Friday 28 October 2016

Concealed pregnancies are an 'ongoing' situation in Ireland - researchers

Published 18/05/2015 | 12:44

Two weeks ago, Baby Maria was found abandoned near Rathcoole in Dublin
Two weeks ago, Baby Maria was found abandoned near Rathcoole in Dublin

Researchers in Trinity College Dublin have warned that concealed pregnancies are “an ongoing situation” for many women in Ireland.

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Concealed pregnancies are not confined to age or marital status, they have said.

Two weeks ago, Baby Maria was found abandoned at a gate to a field around 3.30pm near Rathcoole in Dublin. The baby was found wrapped in a blanket and black plastic refuse bag which was in a Marks and Spencers shopping bag on May 8.

Researchers and experienced midwives in the School of Nursing and Midwifery in TCD have said that despite a popular belief that concealed pregnancies are a thing of the past from the era of the mother and baby homes, they are in fact an ongoing situation for many women in Ireland today.

Researcher Sylvia Murphy Tighe said: “There may be a sense in society that only teenagers conceal pregnancies. However, our research and the experience of midwives, social workers and GPs have confirmed that women of all ages, including older women and women within and outside of relationships may keep their pregnancy secret.”

“The reasons for concealment vary widely and can include financial concerns, cultural and/or religious influences, power and dynamics in the relationship, domestic abuse, the lack of a partner or boyfriend, parental opinion and age,” she said.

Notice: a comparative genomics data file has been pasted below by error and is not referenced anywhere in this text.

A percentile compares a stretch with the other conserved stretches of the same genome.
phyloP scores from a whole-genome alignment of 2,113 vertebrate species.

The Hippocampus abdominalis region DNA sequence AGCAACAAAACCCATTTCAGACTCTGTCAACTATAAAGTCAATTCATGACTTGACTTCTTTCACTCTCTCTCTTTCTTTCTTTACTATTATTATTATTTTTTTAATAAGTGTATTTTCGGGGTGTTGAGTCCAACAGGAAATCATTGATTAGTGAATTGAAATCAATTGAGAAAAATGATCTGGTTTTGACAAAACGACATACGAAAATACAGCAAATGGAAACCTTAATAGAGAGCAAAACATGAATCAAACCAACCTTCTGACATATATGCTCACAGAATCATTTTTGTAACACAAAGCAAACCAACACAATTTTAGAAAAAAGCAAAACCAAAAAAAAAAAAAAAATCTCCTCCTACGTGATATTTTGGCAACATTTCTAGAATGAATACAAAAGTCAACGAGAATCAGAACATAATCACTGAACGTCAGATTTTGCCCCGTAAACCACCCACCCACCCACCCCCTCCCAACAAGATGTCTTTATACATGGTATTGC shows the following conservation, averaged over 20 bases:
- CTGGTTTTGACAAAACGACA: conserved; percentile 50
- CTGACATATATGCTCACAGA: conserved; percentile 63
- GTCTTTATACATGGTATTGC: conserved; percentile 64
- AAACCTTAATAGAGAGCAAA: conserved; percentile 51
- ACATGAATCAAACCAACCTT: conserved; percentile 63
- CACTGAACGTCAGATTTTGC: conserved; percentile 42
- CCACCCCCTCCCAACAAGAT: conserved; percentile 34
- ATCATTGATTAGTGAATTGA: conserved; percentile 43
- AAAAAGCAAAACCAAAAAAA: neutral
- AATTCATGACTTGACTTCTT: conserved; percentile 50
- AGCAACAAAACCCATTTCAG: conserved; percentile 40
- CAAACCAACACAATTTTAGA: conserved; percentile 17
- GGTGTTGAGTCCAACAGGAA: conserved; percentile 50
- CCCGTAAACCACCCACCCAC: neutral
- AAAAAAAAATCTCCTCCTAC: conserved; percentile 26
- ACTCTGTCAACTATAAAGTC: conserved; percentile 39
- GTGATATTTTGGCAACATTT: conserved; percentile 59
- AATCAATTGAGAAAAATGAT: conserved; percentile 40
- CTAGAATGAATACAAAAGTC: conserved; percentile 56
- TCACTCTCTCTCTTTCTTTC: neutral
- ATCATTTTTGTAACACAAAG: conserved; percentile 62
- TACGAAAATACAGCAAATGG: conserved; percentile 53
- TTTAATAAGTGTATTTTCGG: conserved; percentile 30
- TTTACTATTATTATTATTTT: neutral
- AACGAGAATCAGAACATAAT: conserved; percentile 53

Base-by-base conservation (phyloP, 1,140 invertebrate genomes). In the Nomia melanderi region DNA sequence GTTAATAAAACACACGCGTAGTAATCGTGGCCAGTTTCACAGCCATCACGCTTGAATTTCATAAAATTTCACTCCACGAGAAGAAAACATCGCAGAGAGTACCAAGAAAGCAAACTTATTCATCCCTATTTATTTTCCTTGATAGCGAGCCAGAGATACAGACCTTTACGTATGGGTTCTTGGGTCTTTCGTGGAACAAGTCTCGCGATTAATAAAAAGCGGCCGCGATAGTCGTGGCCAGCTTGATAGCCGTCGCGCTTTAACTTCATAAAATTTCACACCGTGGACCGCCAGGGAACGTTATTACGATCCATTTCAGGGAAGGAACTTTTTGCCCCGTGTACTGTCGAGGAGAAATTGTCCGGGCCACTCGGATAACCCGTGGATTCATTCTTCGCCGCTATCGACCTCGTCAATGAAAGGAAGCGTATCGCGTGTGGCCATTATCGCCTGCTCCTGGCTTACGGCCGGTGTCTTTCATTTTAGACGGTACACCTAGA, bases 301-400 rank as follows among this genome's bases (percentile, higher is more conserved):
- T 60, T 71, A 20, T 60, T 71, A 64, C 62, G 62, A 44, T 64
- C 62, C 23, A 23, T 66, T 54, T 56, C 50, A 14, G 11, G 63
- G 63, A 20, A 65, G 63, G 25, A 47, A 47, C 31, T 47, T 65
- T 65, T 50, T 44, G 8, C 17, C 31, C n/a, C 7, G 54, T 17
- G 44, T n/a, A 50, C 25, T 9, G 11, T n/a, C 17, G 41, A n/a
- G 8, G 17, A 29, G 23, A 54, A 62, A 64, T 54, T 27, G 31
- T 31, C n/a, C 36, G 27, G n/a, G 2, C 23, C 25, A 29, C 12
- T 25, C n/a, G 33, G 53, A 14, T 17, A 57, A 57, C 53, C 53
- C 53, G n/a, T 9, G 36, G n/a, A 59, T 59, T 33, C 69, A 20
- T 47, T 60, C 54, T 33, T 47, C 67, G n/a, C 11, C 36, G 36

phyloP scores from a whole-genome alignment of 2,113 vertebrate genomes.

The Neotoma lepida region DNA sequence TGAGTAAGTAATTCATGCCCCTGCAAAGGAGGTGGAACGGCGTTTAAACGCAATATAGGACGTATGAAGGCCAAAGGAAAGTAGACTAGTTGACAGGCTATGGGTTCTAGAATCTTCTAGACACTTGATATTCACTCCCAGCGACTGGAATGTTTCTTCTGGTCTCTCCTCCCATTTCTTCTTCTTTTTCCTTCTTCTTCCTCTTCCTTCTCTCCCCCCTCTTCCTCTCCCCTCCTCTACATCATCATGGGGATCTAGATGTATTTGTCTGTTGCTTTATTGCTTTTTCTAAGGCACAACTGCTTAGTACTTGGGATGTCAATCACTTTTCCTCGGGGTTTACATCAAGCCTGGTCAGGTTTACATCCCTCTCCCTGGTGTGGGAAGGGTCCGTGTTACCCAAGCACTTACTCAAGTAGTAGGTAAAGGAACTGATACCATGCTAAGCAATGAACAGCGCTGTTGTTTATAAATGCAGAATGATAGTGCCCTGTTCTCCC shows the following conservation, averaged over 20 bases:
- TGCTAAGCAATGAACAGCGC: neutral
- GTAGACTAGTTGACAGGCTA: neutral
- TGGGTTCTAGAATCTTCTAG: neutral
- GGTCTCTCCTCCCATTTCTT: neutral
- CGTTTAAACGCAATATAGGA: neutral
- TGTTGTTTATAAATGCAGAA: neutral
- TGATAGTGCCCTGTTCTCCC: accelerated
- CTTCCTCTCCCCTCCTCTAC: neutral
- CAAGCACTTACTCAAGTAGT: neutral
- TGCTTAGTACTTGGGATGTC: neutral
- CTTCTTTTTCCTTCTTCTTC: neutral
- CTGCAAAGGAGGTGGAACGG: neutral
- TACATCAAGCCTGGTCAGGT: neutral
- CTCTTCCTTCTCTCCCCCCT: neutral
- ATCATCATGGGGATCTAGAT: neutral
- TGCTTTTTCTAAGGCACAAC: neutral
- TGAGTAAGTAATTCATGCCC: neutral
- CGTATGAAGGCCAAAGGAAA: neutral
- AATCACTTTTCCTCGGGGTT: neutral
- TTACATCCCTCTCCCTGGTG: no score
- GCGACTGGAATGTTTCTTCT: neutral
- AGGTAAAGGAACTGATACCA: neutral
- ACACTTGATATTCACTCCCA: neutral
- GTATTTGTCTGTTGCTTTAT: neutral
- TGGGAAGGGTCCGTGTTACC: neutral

In order to explore and understand why women have and continue to conceal their pregnancies Ms Tighe and Professor Joan Lalor are undertaking a study of concealed pregnancy called Keeping It Secret (The KISS study).

They believe concealed pregnancy is a situation that still needs our attention and understanding.

A concealed or hidden pregnancy is a situation where a woman hides her pregnancy and keeps it secret from her family and social network.

Researchers say this can lead to delayed or no antenatal care, negative health outcomes or tragic consequences such as maternal or neonatal death.

Studies have placed the numbers of concealed pregnancies between 1 in 403 (rural Ireland) and 1 in 625 cases (Dublin) where the pregnancy has been concealed up to 20 weeks.

A 2012 case control study by NUI, Galway found the prevalence rate even higher at 1 in 148 cases up to 20 weeks gestation.

Last year, researchers appealed to women who have concealed a pregnancy in the past or who are currently keeping their pregnancy a secret to come forward and share their story.

Professor Lalor said: “We know that a concealed pregnancy can be a difficult experience and sensitive time for the woman concerned. Despite guidelines there is a need for care pathways for women who wish to keep their pregnancy secret whilst also being able to access support and antenatal care.”

“For too long healthcare professionals have shaped policy. It is now time to hear the voices and experiences of women so we can respond more effectively, help shape policy and assist in the development of care pathways for women in Ireland today,” she added.

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